Arthritis inflicts pain and stiffness on the joints of 1 out of every 5 American adults, and most of them are under 65. If arthritis is not properly managed, it can severely impact your mobility, your overall physical and mental health, your ability to participate in daily activities, and the caliber of your life.
The key to controlling your arthritis so that it doesn’t control you is remaining physically active, but engaging in exercise is an inherent challenge of the disease. Approximately 90% of arthritis sufferers don’t meet the minimum suggested recommendations for physical activity. This is most likely in part due to pain, stiffness, and a lack of knowledge about which forms of exercise are safe and accessible for people with arthritis. According to a study published in the April 2015 edition of the Journal of Rheumatology, yoga for arthritis is both safe and effective, improving the symptoms of arthritis by as much as 20%.
Susan J. Bartlett, Ph.D., an adjunct associate professor of medicine at Johns Hopkins and associate professor at McGill University, explains, “Yoga may be especially well suited to people with arthritis because it combines physical activity with potent stress management and relaxation techniques, and focuses on respecting limitations that can change from day to day.”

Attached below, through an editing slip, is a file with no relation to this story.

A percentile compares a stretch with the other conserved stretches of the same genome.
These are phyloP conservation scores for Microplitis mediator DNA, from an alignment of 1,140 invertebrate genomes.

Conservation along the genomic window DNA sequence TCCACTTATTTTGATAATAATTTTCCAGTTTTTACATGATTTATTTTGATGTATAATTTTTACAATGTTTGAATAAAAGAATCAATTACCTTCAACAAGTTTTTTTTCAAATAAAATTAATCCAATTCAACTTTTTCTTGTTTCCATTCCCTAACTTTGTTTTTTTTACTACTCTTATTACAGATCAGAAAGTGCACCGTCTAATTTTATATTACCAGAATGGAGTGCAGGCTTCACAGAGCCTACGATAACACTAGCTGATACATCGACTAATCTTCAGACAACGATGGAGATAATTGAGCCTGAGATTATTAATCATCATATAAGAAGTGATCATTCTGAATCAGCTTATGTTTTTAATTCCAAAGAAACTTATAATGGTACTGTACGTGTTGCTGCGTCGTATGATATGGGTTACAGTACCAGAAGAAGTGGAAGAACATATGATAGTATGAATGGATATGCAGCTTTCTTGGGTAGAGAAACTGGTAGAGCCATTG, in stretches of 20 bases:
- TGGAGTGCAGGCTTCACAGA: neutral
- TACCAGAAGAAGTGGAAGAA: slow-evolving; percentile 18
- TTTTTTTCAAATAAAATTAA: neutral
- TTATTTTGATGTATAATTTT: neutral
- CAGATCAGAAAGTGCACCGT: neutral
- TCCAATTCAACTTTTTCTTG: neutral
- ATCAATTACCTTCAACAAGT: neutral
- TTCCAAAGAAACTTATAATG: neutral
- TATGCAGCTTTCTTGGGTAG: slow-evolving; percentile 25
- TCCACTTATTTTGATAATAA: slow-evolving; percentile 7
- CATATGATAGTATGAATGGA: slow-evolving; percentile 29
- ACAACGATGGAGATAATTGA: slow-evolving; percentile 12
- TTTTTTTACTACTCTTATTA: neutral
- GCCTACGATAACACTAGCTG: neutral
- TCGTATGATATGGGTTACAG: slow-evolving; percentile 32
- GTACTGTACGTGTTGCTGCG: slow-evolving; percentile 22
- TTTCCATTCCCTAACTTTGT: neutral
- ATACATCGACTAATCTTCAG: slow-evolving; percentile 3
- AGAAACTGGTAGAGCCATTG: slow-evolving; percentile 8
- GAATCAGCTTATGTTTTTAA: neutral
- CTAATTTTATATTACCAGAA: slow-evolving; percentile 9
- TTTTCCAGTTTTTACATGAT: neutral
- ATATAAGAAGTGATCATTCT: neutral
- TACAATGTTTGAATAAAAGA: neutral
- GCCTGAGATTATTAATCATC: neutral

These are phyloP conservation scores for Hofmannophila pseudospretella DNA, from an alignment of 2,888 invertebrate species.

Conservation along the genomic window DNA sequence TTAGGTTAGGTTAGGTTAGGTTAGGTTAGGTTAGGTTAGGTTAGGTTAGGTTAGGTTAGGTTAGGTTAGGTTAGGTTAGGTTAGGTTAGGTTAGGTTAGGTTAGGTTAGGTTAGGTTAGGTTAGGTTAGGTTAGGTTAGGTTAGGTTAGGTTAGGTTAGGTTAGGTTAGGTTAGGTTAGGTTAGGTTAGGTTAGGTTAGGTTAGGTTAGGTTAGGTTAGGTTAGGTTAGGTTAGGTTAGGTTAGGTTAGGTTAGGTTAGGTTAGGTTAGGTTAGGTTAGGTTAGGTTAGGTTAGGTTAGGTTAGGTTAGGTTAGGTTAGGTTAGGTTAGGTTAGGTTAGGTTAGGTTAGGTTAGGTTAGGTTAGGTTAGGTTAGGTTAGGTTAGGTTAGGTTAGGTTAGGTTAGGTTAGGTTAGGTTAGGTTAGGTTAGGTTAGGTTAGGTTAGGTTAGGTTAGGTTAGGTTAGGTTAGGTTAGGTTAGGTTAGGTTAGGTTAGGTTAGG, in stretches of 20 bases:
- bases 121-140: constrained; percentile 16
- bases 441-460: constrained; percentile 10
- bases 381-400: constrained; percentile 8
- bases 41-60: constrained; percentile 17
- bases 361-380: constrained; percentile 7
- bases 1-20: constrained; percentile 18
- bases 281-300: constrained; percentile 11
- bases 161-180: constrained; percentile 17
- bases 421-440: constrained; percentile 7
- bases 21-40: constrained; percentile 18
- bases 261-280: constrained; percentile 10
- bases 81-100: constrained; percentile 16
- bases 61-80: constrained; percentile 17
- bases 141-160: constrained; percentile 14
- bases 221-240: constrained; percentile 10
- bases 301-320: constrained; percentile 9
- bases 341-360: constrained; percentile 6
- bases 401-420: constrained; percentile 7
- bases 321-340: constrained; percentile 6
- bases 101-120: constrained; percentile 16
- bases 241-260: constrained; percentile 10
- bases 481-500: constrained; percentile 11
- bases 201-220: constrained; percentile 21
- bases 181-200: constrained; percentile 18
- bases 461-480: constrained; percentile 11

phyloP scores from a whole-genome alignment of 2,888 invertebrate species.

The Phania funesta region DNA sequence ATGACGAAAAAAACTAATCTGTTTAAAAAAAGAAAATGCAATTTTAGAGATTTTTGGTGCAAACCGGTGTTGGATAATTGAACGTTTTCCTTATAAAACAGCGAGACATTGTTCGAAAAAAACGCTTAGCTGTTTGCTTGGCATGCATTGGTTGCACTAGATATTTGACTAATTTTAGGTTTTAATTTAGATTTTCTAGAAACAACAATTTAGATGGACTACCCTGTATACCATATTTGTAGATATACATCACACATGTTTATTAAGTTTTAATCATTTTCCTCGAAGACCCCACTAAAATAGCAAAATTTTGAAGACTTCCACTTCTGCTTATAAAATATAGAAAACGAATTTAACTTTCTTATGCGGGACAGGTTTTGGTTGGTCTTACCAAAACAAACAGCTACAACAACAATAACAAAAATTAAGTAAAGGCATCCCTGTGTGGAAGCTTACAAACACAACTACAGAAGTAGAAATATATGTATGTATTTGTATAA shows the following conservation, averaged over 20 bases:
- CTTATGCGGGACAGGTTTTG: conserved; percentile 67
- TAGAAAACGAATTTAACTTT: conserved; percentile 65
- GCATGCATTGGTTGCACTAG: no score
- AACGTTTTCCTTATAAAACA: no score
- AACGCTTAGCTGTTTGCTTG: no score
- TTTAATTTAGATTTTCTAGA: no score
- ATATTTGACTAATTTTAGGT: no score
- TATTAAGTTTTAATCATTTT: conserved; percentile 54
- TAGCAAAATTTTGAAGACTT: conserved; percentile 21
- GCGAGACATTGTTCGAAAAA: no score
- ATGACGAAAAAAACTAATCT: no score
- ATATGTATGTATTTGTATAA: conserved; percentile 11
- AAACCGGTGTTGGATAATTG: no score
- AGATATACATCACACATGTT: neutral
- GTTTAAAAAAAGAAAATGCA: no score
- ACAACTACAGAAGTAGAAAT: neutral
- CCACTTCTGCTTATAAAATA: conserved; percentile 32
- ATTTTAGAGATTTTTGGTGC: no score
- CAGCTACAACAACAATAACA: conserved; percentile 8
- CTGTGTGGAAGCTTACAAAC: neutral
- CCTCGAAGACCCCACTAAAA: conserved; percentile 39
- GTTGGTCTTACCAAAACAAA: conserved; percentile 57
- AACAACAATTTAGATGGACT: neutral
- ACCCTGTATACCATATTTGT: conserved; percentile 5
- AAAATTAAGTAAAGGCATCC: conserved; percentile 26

8 Weeks of Yoga for More Flexible Joints
Researchers from Johns Hopkins randomly separated 75 people with either knee osteoarthritis or rheumatoid arthritis into two groups. The control group was put on a waitlist while the other group engaged in 8 weeks of bi-weekly yoga classes taught by yoga therapists and one at-home yoga session a week. Researchers assessed the physical and mental health of participants before and after the study without knowing which group each person was assigned to.
Arthritis sufferers who practiced 8 weeks of yoga showed a 20% improvement in symptoms compared to those in the control group. Improvements showed up in pain abatement, energy levels, mood, physical function, and ability to perform physical activities both at work and at home. Even walking speed improved…and the effects were still going strong when researchers checked back in 9 months later!
Yoga emphasizes flexibility and varying positions, and if not practiced gently could be damaging to weak joints. If you have arthritis, train with a licensed yoga therapist who can ease you into the movements with grace and understanding.